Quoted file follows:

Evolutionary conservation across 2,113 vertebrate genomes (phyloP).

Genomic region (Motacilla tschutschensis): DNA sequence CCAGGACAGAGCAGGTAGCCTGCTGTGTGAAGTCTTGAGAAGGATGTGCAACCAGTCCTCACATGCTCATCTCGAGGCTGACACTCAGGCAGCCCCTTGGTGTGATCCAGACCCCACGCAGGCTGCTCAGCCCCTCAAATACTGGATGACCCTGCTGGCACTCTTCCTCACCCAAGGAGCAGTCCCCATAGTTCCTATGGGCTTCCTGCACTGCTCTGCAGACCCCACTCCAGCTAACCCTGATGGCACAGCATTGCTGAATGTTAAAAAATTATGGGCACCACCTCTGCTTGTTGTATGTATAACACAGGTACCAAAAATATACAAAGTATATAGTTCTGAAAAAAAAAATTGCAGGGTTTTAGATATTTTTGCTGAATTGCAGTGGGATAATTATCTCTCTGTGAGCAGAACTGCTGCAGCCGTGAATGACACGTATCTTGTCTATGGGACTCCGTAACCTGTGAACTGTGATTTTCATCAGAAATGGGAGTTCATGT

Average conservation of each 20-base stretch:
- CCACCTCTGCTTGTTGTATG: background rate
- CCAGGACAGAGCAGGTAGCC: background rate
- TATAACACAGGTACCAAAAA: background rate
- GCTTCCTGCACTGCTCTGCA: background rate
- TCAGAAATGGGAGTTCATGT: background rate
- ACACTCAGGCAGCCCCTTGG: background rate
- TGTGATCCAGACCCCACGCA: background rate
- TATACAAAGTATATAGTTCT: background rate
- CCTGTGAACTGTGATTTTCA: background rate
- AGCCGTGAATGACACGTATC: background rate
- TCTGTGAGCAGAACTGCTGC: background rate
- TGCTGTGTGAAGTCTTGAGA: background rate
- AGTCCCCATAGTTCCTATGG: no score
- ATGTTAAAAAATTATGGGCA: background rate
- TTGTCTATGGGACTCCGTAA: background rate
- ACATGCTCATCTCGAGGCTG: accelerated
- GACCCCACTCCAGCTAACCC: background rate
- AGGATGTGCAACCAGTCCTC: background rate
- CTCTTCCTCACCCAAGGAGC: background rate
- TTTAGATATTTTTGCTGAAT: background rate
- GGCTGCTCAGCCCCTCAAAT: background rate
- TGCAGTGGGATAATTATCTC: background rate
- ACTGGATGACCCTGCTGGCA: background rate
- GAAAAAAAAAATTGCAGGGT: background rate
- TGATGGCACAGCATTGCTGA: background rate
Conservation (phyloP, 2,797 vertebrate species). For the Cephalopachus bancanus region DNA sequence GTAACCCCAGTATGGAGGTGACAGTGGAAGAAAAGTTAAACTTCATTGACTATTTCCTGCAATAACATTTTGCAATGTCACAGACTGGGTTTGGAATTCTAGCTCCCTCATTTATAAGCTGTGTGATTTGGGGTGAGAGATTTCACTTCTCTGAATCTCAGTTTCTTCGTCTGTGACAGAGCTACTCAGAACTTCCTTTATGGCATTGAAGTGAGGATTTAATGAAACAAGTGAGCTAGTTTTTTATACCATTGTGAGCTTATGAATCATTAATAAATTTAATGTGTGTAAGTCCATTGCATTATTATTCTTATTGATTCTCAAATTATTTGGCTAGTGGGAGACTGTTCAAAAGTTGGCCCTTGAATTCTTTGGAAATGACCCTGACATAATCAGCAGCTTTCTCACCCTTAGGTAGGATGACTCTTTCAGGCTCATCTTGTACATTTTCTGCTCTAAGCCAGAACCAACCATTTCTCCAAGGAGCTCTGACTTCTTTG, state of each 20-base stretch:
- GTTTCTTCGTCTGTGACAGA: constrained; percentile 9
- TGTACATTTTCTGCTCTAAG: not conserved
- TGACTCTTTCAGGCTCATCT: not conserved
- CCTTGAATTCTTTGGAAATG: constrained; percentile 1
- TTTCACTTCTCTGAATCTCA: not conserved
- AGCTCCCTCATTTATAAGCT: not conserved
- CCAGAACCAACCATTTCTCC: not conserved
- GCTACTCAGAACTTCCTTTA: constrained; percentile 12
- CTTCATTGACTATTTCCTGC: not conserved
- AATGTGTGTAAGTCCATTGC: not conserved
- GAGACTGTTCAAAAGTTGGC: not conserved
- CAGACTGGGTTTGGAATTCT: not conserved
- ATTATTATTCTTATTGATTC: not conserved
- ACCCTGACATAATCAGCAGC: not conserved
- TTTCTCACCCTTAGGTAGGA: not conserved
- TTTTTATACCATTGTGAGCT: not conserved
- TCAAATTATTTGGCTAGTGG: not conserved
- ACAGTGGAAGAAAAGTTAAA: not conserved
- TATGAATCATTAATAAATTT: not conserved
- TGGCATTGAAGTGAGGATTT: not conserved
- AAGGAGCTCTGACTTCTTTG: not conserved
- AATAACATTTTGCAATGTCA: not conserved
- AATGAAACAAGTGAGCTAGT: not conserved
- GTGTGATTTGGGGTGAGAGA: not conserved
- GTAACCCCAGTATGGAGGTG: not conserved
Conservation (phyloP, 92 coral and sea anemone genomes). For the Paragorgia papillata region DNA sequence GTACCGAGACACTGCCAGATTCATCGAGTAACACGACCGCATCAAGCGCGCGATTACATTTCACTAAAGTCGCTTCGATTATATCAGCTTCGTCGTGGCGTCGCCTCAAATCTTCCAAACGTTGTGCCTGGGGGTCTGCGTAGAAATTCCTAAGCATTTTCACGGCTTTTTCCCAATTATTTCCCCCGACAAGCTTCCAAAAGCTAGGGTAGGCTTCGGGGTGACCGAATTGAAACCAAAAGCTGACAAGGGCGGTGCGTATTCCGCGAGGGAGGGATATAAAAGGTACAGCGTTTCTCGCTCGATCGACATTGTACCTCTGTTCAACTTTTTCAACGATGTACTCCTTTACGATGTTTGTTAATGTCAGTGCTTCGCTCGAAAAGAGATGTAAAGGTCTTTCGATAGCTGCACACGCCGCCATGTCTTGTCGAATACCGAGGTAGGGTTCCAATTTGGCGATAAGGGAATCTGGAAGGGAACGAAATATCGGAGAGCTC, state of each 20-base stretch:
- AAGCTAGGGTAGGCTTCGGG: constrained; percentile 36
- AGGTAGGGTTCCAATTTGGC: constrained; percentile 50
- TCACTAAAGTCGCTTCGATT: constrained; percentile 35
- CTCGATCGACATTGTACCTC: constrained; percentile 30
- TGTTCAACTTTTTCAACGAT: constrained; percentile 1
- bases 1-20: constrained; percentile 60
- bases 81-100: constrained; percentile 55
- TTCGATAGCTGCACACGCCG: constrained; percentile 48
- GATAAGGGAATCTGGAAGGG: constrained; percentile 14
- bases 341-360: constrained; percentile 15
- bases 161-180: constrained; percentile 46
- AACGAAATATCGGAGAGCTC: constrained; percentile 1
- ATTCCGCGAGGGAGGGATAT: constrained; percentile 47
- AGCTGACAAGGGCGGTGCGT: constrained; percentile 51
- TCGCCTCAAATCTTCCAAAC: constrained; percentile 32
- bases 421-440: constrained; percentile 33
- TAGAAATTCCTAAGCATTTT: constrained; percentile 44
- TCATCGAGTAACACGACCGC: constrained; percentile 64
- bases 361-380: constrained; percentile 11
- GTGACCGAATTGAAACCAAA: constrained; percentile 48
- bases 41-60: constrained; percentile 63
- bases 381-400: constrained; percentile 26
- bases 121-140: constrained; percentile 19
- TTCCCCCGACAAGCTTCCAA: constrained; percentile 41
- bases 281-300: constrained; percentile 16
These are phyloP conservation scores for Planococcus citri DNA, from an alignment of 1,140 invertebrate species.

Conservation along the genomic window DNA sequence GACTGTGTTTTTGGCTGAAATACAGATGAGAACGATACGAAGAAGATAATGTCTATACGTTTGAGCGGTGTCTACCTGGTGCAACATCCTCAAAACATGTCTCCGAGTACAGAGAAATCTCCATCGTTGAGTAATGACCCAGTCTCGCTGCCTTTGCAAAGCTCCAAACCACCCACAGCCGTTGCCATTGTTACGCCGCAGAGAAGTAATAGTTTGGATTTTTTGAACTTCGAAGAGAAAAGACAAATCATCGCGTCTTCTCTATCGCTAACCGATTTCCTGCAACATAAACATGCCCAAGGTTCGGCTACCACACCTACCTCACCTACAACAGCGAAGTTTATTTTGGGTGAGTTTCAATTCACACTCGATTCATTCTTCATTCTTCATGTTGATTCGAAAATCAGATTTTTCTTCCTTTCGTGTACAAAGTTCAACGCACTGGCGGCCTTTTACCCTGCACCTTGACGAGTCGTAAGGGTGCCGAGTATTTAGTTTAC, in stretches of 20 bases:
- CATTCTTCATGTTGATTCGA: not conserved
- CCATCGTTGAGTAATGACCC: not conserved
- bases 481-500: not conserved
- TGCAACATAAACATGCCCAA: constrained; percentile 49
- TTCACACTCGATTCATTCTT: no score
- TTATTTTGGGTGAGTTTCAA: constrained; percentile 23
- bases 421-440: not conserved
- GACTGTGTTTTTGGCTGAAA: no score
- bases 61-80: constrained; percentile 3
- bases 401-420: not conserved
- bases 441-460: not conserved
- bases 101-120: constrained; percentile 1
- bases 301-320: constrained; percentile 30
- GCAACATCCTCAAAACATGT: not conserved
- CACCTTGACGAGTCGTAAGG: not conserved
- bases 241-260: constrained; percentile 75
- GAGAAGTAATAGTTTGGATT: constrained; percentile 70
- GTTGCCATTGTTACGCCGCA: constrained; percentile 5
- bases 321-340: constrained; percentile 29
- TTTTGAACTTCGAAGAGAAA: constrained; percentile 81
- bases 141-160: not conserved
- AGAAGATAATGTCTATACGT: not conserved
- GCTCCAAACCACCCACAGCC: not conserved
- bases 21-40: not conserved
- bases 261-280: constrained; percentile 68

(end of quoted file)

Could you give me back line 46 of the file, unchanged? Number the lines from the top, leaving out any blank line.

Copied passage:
- TCAAATTATTTGGCTAGTGG: not conserved